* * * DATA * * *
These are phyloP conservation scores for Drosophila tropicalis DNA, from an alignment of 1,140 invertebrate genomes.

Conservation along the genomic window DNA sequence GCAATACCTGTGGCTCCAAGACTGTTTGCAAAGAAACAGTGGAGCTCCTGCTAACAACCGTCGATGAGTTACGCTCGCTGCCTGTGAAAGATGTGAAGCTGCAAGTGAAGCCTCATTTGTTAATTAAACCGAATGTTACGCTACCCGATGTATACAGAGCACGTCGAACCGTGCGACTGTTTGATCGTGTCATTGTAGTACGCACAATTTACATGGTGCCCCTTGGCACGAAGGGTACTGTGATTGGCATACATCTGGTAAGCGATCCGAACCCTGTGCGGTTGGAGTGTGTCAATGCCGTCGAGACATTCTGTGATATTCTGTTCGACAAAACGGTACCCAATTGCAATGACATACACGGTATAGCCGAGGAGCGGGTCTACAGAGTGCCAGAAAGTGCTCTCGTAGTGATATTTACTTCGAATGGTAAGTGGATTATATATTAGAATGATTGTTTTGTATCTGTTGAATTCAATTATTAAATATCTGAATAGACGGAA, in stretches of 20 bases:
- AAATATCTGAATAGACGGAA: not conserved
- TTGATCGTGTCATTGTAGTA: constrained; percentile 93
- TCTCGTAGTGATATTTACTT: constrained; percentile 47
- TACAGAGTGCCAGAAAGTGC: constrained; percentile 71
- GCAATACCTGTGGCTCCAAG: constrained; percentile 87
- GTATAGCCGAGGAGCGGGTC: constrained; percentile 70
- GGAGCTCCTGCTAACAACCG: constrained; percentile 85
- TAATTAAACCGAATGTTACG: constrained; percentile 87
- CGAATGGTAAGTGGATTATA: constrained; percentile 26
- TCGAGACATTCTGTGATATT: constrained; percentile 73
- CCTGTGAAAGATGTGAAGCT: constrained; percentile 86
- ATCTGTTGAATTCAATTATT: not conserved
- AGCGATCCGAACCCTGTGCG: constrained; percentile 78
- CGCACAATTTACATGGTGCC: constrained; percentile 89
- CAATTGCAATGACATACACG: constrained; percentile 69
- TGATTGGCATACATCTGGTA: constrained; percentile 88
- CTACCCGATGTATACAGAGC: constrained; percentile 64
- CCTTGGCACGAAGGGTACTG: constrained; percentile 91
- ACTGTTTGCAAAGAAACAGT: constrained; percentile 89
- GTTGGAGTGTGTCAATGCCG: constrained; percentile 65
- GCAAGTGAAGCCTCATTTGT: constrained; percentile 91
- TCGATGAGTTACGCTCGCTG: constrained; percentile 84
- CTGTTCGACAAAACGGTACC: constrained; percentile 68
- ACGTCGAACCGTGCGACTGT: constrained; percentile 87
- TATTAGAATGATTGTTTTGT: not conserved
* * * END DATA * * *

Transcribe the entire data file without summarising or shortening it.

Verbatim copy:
These are phyloP conservation scores for Drosophila tropicalis DNA, from an alignment of 1,140 invertebrate genomes.

Conservation along the genomic window DNA sequence GCAATACCTGTGGCTCCAAGACTGTTTGCAAAGAAACAGTGGAGCTCCTGCTAACAACCGTCGATGAGTTACGCTCGCTGCCTGTGAAAGATGTGAAGCTGCAAGTGAAGCCTCATTTGTTAATTAAACCGAATGTTACGCTACCCGATGTATACAGAGCACGTCGAACCGTGCGACTGTTTGATCGTGTCATTGTAGTACGCACAATTTACATGGTGCCCCTTGGCACGAAGGGTACTGTGATTGGCATACATCTGGTAAGCGATCCGAACCCTGTGCGGTTGGAGTGTGTCAATGCCGTCGAGACATTCTGTGATATTCTGTTCGACAAAACGGTACCCAATTGCAATGACATACACGGTATAGCCGAGGAGCGGGTCTACAGAGTGCCAGAAAGTGCTCTCGTAGTGATATTTACTTCGAATGGTAAGTGGATTATATATTAGAATGATTGTTTTGTATCTGTTGAATTCAATTATTAAATATCTGAATAGACGGAA, in stretches of 20 bases:
- AAATATCTGAATAGACGGAA: not conserved
- TTGATCGTGTCATTGTAGTA: constrained; percentile 93
- TCTCGTAGTGATATTTACTT: constrained; percentile 47
- TACAGAGTGCCAGAAAGTGC: constrained; percentile 71
- GCAATACCTGTGGCTCCAAG: constrained; percentile 87
- GTATAGCCGAGGAGCGGGTC: constrained; percentile 70
- GGAGCTCCTGCTAACAACCG: constrained; percentile 85
- TAATTAAACCGAATGTTACG: constrained; percentile 87
- CGAATGGTAAGTGGATTATA: constrained; percentile 26
- TCGAGACATTCTGTGATATT: constrained; percentile 73
- CCTGTGAAAGATGTGAAGCT: constrained; percentile 86
- ATCTGTTGAATTCAATTATT: not conserved
- AGCGATCCGAACCCTGTGCG: constrained; percentile 78
- CGCACAATTTACATGGTGCC: constrained; percentile 89
- CAATTGCAATGACATACACG: constrained; percentile 69
- TGATTGGCATACATCTGGTA: constrained; percentile 88
- CTACCCGATGTATACAGAGC: constrained; percentile 64
- CCTTGGCACGAAGGGTACTG: constrained; percentile 91
- ACTGTTTGCAAAGAAACAGT: constrained; percentile 89
- GTTGGAGTGTGTCAATGCCG: constrained; percentile 65
- GCAAGTGAAGCCTCATTTGT: constrained; percentile 91
- TCGATGAGTTACGCTCGCTG: constrained; percentile 84
- CTGTTCGACAAAACGGTACC: constrained; percentile 68
- ACGTCGAACCGTGCGACTGT: constrained; percentile 87
- TATTAGAATGATTGTTTTGT: not conserved